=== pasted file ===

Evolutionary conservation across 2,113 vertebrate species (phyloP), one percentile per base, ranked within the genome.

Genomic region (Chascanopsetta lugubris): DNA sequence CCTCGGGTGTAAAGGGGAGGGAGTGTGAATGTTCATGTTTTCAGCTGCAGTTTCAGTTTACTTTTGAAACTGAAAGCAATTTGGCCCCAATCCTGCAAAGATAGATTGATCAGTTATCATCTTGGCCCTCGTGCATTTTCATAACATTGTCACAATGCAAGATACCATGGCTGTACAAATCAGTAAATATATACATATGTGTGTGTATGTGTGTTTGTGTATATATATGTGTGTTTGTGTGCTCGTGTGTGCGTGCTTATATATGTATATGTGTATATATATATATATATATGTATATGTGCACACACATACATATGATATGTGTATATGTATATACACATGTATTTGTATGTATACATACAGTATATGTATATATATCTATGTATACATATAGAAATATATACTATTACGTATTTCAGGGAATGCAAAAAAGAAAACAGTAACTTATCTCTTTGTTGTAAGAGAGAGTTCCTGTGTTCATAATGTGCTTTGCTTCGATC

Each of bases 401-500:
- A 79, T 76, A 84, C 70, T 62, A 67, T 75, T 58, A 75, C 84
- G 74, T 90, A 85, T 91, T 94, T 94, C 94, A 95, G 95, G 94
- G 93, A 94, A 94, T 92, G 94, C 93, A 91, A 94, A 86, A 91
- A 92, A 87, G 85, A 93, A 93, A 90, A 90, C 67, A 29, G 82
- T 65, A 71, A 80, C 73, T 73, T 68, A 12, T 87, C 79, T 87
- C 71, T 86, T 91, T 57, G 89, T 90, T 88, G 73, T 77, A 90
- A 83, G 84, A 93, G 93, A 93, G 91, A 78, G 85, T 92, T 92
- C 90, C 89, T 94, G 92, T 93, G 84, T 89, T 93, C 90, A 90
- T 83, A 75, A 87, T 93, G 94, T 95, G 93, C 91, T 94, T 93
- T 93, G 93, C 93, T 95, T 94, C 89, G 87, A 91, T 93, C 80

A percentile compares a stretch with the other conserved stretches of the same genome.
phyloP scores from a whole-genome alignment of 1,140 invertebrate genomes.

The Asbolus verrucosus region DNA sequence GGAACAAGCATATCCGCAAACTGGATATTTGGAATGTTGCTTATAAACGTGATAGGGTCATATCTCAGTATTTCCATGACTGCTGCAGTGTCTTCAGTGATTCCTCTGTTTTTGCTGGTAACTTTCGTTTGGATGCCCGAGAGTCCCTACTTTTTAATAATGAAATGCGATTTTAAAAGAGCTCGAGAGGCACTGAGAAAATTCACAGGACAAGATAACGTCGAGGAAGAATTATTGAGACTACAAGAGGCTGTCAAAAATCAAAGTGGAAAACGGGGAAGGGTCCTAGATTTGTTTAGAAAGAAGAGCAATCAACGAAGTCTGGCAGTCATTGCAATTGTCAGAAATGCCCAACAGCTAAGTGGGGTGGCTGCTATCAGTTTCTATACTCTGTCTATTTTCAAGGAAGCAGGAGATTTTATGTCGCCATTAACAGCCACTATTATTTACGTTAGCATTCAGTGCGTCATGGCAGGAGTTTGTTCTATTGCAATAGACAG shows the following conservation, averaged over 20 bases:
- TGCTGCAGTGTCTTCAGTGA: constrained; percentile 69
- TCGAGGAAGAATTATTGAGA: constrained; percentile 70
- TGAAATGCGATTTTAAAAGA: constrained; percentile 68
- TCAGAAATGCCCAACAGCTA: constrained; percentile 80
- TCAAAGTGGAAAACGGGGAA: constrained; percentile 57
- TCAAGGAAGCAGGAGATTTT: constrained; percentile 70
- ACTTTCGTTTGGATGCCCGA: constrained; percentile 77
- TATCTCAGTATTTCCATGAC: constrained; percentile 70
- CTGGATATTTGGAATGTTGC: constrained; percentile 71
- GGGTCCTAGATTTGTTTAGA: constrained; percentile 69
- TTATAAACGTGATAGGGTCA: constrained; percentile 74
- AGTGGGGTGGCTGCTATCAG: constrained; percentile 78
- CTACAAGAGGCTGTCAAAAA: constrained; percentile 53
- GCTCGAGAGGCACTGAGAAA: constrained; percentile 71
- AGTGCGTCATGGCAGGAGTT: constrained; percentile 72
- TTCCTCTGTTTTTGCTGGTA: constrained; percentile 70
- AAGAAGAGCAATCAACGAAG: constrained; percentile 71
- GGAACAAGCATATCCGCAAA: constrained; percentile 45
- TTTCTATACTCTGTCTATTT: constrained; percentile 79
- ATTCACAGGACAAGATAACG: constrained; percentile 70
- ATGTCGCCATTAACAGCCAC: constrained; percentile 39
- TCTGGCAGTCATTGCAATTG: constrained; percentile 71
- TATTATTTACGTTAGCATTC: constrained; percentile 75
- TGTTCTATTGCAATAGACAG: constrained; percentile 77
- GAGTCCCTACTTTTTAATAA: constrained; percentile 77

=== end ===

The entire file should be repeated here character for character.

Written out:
Evolutionary conservation across 2,113 vertebrate species (phyloP), one percentile per base, ranked within the genome.

Genomic region (Chascanopsetta lugubris): DNA sequence CCTCGGGTGTAAAGGGGAGGGAGTGTGAATGTTCATGTTTTCAGCTGCAGTTTCAGTTTACTTTTGAAACTGAAAGCAATTTGGCCCCAATCCTGCAAAGATAGATTGATCAGTTATCATCTTGGCCCTCGTGCATTTTCATAACATTGTCACAATGCAAGATACCATGGCTGTACAAATCAGTAAATATATACATATGTGTGTGTATGTGTGTTTGTGTATATATATGTGTGTTTGTGTGCTCGTGTGTGCGTGCTTATATATGTATATGTGTATATATATATATATATATGTATATGTGCACACACATACATATGATATGTGTATATGTATATACACATGTATTTGTATGTATACATACAGTATATGTATATATATCTATGTATACATATAGAAATATATACTATTACGTATTTCAGGGAATGCAAAAAAGAAAACAGTAACTTATCTCTTTGTTGTAAGAGAGAGTTCCTGTGTTCATAATGTGCTTTGCTTCGATC

Each of bases 401-500:
- A 79, T 76, A 84, C 70, T 62, A 67, T 75, T 58, A 75, C 84
- G 74, T 90, A 85, T 91, T 94, T 94, C 94, A 95, G 95, G 94
- G 93, A 94, A 94, T 92, G 94, C 93, A 91, A 94, A 86, A 91
- A 92, A 87, G 85, A 93, A 93, A 90, A 90, C 67, A 29, G 82
- T 65, A 71, A 80, C 73, T 73, T 68, A 12, T 87, C 79, T 87
- C 71, T 86, T 91, T 57, G 89, T 90, T 88, G 73, T 77, A 90
- A 83, G 84, A 93, G 93, A 93, G 91, A 78, G 85, T 92, T 92
- C 90, C 89, T 94, G 92, T 93, G 84, T 89, T 93, C 90, A 90
- T 83, A 75, A 87, T 93, G 94, T 95, G 93, C 91, T 94, T 93
- T 93, G 93, C 93, T 95, T 94, C 89, G 87, A 91, T 93, C 80

A percentile compares a stretch with the other conserved stretches of the same genome.
phyloP scores from a whole-genome alignment of 1,140 invertebrate genomes.

The Asbolus verrucosus region DNA sequence GGAACAAGCATATCCGCAAACTGGATATTTGGAATGTTGCTTATAAACGTGATAGGGTCATATCTCAGTATTTCCATGACTGCTGCAGTGTCTTCAGTGATTCCTCTGTTTTTGCTGGTAACTTTCGTTTGGATGCCCGAGAGTCCCTACTTTTTAATAATGAAATGCGATTTTAAAAGAGCTCGAGAGGCACTGAGAAAATTCACAGGACAAGATAACGTCGAGGAAGAATTATTGAGACTACAAGAGGCTGTCAAAAATCAAAGTGGAAAACGGGGAAGGGTCCTAGATTTGTTTAGAAAGAAGAGCAATCAACGAAGTCTGGCAGTCATTGCAATTGTCAGAAATGCCCAACAGCTAAGTGGGGTGGCTGCTATCAGTTTCTATACTCTGTCTATTTTCAAGGAAGCAGGAGATTTTATGTCGCCATTAACAGCCACTATTATTTACGTTAGCATTCAGTGCGTCATGGCAGGAGTTTGTTCTATTGCAATAGACAG shows the following conservation, averaged over 20 bases:
- TGCTGCAGTGTCTTCAGTGA: constrained; percentile 69
- TCGAGGAAGAATTATTGAGA: constrained; percentile 70
- TGAAATGCGATTTTAAAAGA: constrained; percentile 68
- TCAGAAATGCCCAACAGCTA: constrained; percentile 80
- TCAAAGTGGAAAACGGGGAA: constrained; percentile 57
- TCAAGGAAGCAGGAGATTTT: constrained; percentile 70
- ACTTTCGTTTGGATGCCCGA: constrained; percentile 77
- TATCTCAGTATTTCCATGAC: constrained; percentile 70
- CTGGATATTTGGAATGTTGC: constrained; percentile 71
- GGGTCCTAGATTTGTTTAGA: constrained; percentile 69
- TTATAAACGTGATAGGGTCA: constrained; percentile 74
- AGTGGGGTGGCTGCTATCAG: constrained; percentile 78
- CTACAAGAGGCTGTCAAAAA: constrained; percentile 53
- GCTCGAGAGGCACTGAGAAA: constrained; percentile 71
- AGTGCGTCATGGCAGGAGTT: constrained; percentile 72
- TTCCTCTGTTTTTGCTGGTA: constrained; percentile 70
- AAGAAGAGCAATCAACGAAG: constrained; percentile 71
- GGAACAAGCATATCCGCAAA: constrained; percentile 45
- TTTCTATACTCTGTCTATTT: constrained; percentile 79
- ATTCACAGGACAAGATAACG: constrained; percentile 70
- ATGTCGCCATTAACAGCCAC: constrained; percentile 39
- TCTGGCAGTCATTGCAATTG: constrained; percentile 71
- TATTATTTACGTTAGCATTC: constrained; percentile 75
- TGTTCTATTGCAATAGACAG: constrained; percentile 77
- GAGTCCCTACTTTTTAATAA: constrained; percentile 77